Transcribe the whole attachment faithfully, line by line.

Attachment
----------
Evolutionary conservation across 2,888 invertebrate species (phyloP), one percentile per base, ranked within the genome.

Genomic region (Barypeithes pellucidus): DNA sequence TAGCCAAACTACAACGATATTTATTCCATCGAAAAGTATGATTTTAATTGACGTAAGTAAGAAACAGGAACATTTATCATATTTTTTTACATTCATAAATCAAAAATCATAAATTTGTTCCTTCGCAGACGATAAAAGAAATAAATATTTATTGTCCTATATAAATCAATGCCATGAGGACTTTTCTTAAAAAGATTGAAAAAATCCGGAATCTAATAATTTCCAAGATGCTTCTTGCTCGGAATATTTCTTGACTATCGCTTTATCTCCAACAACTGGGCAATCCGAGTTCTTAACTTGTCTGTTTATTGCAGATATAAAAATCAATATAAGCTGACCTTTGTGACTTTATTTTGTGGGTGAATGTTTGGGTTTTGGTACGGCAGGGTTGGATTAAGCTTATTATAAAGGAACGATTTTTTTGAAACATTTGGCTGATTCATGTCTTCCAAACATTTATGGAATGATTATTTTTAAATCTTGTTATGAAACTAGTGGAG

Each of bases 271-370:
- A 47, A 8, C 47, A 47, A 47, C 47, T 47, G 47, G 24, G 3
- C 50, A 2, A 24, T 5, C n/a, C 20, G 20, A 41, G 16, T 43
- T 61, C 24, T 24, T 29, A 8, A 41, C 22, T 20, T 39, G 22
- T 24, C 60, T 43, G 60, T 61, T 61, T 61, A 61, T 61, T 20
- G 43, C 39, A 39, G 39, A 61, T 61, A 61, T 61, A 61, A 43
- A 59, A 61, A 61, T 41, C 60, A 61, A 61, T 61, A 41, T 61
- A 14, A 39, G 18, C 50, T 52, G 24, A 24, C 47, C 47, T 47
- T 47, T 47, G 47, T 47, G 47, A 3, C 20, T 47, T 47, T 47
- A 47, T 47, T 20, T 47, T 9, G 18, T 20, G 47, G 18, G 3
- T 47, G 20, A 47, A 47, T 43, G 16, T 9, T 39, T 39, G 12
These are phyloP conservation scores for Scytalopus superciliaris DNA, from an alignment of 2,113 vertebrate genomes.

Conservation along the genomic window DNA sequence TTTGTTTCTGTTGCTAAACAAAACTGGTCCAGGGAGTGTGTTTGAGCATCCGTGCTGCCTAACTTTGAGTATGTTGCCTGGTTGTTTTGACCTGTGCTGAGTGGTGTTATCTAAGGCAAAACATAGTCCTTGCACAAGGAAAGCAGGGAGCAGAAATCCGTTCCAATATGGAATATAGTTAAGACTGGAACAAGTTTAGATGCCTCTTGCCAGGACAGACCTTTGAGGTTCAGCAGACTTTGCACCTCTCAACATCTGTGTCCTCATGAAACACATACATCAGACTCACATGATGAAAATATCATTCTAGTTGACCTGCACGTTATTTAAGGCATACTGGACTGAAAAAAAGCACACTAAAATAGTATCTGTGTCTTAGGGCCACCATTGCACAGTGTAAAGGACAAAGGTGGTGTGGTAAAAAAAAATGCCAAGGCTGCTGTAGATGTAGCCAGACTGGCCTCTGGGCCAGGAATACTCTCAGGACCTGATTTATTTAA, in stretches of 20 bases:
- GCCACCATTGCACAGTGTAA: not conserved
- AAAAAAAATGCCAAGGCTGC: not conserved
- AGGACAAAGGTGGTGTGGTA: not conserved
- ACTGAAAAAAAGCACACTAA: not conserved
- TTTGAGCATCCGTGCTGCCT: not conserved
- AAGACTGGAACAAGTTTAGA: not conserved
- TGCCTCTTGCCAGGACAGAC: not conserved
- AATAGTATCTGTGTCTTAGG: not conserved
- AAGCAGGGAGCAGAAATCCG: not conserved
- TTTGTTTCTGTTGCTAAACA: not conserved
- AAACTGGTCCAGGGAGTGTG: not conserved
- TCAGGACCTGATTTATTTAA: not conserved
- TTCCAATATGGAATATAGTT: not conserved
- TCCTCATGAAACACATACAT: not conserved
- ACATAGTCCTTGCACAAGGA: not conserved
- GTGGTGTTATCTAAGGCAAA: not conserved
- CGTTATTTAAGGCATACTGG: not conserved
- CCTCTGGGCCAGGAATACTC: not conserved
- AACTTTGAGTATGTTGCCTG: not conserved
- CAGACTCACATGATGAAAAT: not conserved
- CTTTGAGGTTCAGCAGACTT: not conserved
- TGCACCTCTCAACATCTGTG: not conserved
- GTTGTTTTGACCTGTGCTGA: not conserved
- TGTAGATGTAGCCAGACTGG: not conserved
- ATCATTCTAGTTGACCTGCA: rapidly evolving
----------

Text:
Evolutionary conservation across 2,888 invertebrate species (phyloP), one percentile per base, ranked within the genome.

Genomic region (Barypeithes pellucidus): DNA sequence TAGCCAAACTACAACGATATTTATTCCATCGAAAAGTATGATTTTAATTGACGTAAGTAAGAAACAGGAACATTTATCATATTTTTTTACATTCATAAATCAAAAATCATAAATTTGTTCCTTCGCAGACGATAAAAGAAATAAATATTTATTGTCCTATATAAATCAATGCCATGAGGACTTTTCTTAAAAAGATTGAAAAAATCCGGAATCTAATAATTTCCAAGATGCTTCTTGCTCGGAATATTTCTTGACTATCGCTTTATCTCCAACAACTGGGCAATCCGAGTTCTTAACTTGTCTGTTTATTGCAGATATAAAAATCAATATAAGCTGACCTTTGTGACTTTATTTTGTGGGTGAATGTTTGGGTTTTGGTACGGCAGGGTTGGATTAAGCTTATTATAAAGGAACGATTTTTTTGAAACATTTGGCTGATTCATGTCTTCCAAACATTTATGGAATGATTATTTTTAAATCTTGTTATGAAACTAGTGGAG

Each of bases 271-370:
- A 47, A 8, C 47, A 47, A 47, C 47, T 47, G 47, G 24, G 3
- C 50, A 2, A 24, T 5, C n/a, C 20, G 20, A 41, G 16, T 43
- T 61, C 24, T 24, T 29, A 8, A 41, C 22, T 20, T 39, G 22
- T 24, C 60, T 43, G 60, T 61, T 61, T 61, A 61, T 61, T 20
- G 43, C 39, A 39, G 39, A 61, T 61, A 61, T 61, A 61, A 43
- A 59, A 61, A 61, T 41, C 60, A 61, A 61, T 61, A 41, T 61
- A 14, A 39, G 18, C 50, T 52, G 24, A 24, C 47, C 47, T 47
- T 47, T 47, G 47, T 47, G 47, A 3, C 20, T 47, T 47, T 47
- A 47, T 47, T 20, T 47, T 9, G 18, T 20, G 47, G 18, G 3
- T 47, G 20, A 47, A 47, T 43, G 16, T 9, T 39, T 39, G 12
These are phyloP conservation scores for Scytalopus superciliaris DNA, from an alignment of 2,113 vertebrate genomes.

Conservation along the genomic window DNA sequence TTTGTTTCTGTTGCTAAACAAAACTGGTCCAGGGAGTGTGTTTGAGCATCCGTGCTGCCTAACTTTGAGTATGTTGCCTGGTTGTTTTGACCTGTGCTGAGTGGTGTTATCTAAGGCAAAACATAGTCCTTGCACAAGGAAAGCAGGGAGCAGAAATCCGTTCCAATATGGAATATAGTTAAGACTGGAACAAGTTTAGATGCCTCTTGCCAGGACAGACCTTTGAGGTTCAGCAGACTTTGCACCTCTCAACATCTGTGTCCTCATGAAACACATACATCAGACTCACATGATGAAAATATCATTCTAGTTGACCTGCACGTTATTTAAGGCATACTGGACTGAAAAAAAGCACACTAAAATAGTATCTGTGTCTTAGGGCCACCATTGCACAGTGTAAAGGACAAAGGTGGTGTGGTAAAAAAAAATGCCAAGGCTGCTGTAGATGTAGCCAGACTGGCCTCTGGGCCAGGAATACTCTCAGGACCTGATTTATTTAA, in stretches of 20 bases:
- GCCACCATTGCACAGTGTAA: not conserved
- AAAAAAAATGCCAAGGCTGC: not conserved
- AGGACAAAGGTGGTGTGGTA: not conserved
- ACTGAAAAAAAGCACACTAA: not conserved
- TTTGAGCATCCGTGCTGCCT: not conserved
- AAGACTGGAACAAGTTTAGA: not conserved
- TGCCTCTTGCCAGGACAGAC: not conserved
- AATAGTATCTGTGTCTTAGG: not conserved
- AAGCAGGGAGCAGAAATCCG: not conserved
- TTTGTTTCTGTTGCTAAACA: not conserved
- AAACTGGTCCAGGGAGTGTG: not conserved
- TCAGGACCTGATTTATTTAA: not conserved
- TTCCAATATGGAATATAGTT: not conserved
- TCCTCATGAAACACATACAT: not conserved
- ACATAGTCCTTGCACAAGGA: not conserved
- GTGGTGTTATCTAAGGCAAA: not conserved
- CGTTATTTAAGGCATACTGG: not conserved
- CCTCTGGGCCAGGAATACTC: not conserved
- AACTTTGAGTATGTTGCCTG: not conserved
- CAGACTCACATGATGAAAAT: not conserved
- CTTTGAGGTTCAGCAGACTT: not conserved
- TGCACCTCTCAACATCTGTG: not conserved
- GTTGTTTTGACCTGTGCTGA: not conserved
- TGTAGATGTAGCCAGACTGG: not conserved
- ATCATTCTAGTTGACCTGCA: rapidly evolving